Professor John Spencer and the team at the Australian Research Centre for Population Oral Health will lead a national study into children’s oral health, designed to determine why is seems to be getting worse. They have been awarded $1.3 million to find out why the system is failing Aussie kids.
“Despite a substantial level of resources approximately $1 billion dollars annually being directed to dental services for children in Australia in the last decade, their oral health is still a major public health problem,” Professor Spencer told an Adelaide newspaper. “After several decades of improvement, child oral health has worsened and inequalities have widened.”
Prof Spencer’s team will partner with all eight State and Territory public dental authorities in the research project. The newspaper reported the partners are committing a further $1.7 million to the national study, making the total funding for the study $3 million.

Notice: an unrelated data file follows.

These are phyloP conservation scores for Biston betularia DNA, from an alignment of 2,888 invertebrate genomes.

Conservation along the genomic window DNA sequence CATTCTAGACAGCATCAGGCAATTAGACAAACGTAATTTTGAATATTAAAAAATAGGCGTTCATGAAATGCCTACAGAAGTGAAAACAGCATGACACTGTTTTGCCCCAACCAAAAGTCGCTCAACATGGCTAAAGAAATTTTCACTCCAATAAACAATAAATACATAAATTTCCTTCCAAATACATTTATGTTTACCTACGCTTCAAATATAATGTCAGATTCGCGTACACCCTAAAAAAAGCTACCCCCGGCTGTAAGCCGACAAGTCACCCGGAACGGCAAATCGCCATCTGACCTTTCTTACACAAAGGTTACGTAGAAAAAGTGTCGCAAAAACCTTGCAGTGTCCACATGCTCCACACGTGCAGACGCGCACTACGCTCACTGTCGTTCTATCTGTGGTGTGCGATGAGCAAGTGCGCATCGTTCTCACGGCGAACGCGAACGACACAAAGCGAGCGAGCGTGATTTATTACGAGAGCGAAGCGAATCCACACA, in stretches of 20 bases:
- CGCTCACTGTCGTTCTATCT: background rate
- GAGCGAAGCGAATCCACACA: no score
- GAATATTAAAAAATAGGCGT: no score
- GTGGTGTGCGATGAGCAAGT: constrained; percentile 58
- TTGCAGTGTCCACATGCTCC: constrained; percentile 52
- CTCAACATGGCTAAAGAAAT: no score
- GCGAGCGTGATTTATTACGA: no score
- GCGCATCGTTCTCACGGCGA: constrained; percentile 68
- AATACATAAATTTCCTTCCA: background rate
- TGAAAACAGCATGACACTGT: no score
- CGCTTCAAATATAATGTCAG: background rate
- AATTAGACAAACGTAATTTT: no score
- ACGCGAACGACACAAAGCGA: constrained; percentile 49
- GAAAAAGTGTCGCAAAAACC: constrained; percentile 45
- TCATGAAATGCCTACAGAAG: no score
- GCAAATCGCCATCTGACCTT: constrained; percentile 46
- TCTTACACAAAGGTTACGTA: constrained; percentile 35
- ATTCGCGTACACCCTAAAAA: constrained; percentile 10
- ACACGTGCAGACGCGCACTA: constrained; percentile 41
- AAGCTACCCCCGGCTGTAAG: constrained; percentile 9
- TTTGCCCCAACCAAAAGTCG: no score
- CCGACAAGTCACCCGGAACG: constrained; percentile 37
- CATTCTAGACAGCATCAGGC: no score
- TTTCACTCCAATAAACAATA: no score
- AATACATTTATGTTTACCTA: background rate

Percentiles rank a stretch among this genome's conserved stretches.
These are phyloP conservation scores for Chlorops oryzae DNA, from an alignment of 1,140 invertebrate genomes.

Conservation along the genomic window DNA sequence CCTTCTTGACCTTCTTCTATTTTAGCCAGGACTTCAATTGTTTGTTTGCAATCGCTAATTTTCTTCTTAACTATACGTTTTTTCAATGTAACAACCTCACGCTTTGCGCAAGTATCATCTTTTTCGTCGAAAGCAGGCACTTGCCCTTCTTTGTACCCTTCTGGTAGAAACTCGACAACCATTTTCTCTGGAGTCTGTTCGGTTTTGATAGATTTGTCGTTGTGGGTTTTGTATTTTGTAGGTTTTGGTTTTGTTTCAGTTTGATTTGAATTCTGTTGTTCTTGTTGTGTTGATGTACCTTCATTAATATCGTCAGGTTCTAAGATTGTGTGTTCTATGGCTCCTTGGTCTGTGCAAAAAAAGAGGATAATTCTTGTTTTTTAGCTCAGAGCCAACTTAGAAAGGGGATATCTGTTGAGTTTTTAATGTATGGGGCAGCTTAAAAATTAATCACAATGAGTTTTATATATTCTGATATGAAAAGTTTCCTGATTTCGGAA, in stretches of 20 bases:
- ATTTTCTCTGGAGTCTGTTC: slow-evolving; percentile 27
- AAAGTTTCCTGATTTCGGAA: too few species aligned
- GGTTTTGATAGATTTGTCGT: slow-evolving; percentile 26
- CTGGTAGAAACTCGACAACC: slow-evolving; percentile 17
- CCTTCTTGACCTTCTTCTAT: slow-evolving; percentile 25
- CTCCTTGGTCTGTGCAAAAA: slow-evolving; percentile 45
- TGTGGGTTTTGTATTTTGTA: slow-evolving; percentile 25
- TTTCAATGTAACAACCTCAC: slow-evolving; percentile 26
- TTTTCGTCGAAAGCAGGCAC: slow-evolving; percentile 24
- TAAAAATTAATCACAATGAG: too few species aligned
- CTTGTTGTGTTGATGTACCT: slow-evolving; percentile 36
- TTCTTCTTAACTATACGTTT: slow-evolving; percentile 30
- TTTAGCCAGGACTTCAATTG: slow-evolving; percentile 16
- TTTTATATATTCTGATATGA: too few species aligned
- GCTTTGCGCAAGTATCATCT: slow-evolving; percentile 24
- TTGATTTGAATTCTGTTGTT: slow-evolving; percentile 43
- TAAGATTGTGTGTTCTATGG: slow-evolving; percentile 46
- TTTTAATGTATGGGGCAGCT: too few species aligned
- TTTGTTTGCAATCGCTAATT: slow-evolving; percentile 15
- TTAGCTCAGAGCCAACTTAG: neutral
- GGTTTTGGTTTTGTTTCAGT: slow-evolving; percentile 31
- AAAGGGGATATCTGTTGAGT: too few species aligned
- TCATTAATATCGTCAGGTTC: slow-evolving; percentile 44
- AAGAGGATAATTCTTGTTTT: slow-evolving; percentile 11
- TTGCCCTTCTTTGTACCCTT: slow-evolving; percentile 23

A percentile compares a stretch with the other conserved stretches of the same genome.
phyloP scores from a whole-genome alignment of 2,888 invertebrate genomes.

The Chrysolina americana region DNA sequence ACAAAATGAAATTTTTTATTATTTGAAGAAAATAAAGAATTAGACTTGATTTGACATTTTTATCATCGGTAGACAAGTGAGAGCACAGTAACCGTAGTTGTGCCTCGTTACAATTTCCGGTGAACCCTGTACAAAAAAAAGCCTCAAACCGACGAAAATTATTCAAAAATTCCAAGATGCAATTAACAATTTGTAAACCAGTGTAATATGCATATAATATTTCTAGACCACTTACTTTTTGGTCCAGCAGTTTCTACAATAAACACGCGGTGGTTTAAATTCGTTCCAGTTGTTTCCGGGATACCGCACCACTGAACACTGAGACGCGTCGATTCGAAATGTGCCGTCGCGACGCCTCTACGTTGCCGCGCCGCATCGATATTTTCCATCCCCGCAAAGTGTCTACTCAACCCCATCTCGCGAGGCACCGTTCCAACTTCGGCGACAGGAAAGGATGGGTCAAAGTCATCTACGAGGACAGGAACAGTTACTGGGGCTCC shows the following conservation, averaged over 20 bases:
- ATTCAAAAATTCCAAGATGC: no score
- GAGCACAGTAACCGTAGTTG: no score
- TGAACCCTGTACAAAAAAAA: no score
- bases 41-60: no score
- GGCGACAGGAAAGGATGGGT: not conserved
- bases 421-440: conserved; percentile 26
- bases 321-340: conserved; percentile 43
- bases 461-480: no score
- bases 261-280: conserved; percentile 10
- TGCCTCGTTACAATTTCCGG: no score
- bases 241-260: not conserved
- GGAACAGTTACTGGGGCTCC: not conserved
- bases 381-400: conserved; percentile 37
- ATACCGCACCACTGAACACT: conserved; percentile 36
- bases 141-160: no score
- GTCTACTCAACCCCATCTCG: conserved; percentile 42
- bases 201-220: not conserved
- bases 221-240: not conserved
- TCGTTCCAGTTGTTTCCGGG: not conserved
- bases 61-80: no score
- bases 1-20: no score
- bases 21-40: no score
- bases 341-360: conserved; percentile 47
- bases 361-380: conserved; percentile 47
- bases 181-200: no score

“In this study we will be looking at how dental services for our children are organised and delivered, comparing the use of private dentists and school dental services and the outcomes for child oral health,” Prof Spencer said.
“Public programs like the school dental services are not reaching as many children, yet private dental services may be out of the financial reach of many families.”
The newspaper report (online here) quoted statistics that dental restorations and extractions are the most common reason for hospital admissions among Australian children under 14 years of age, and that in 2006 nearly 27,000 children, 8,114 of whom were pre-schoolers, were admitted to hospital for dental work.
Bite Magazine and website is published by Engage Media all material is protected by copyright and may not be reproduced in any form without prior written permission.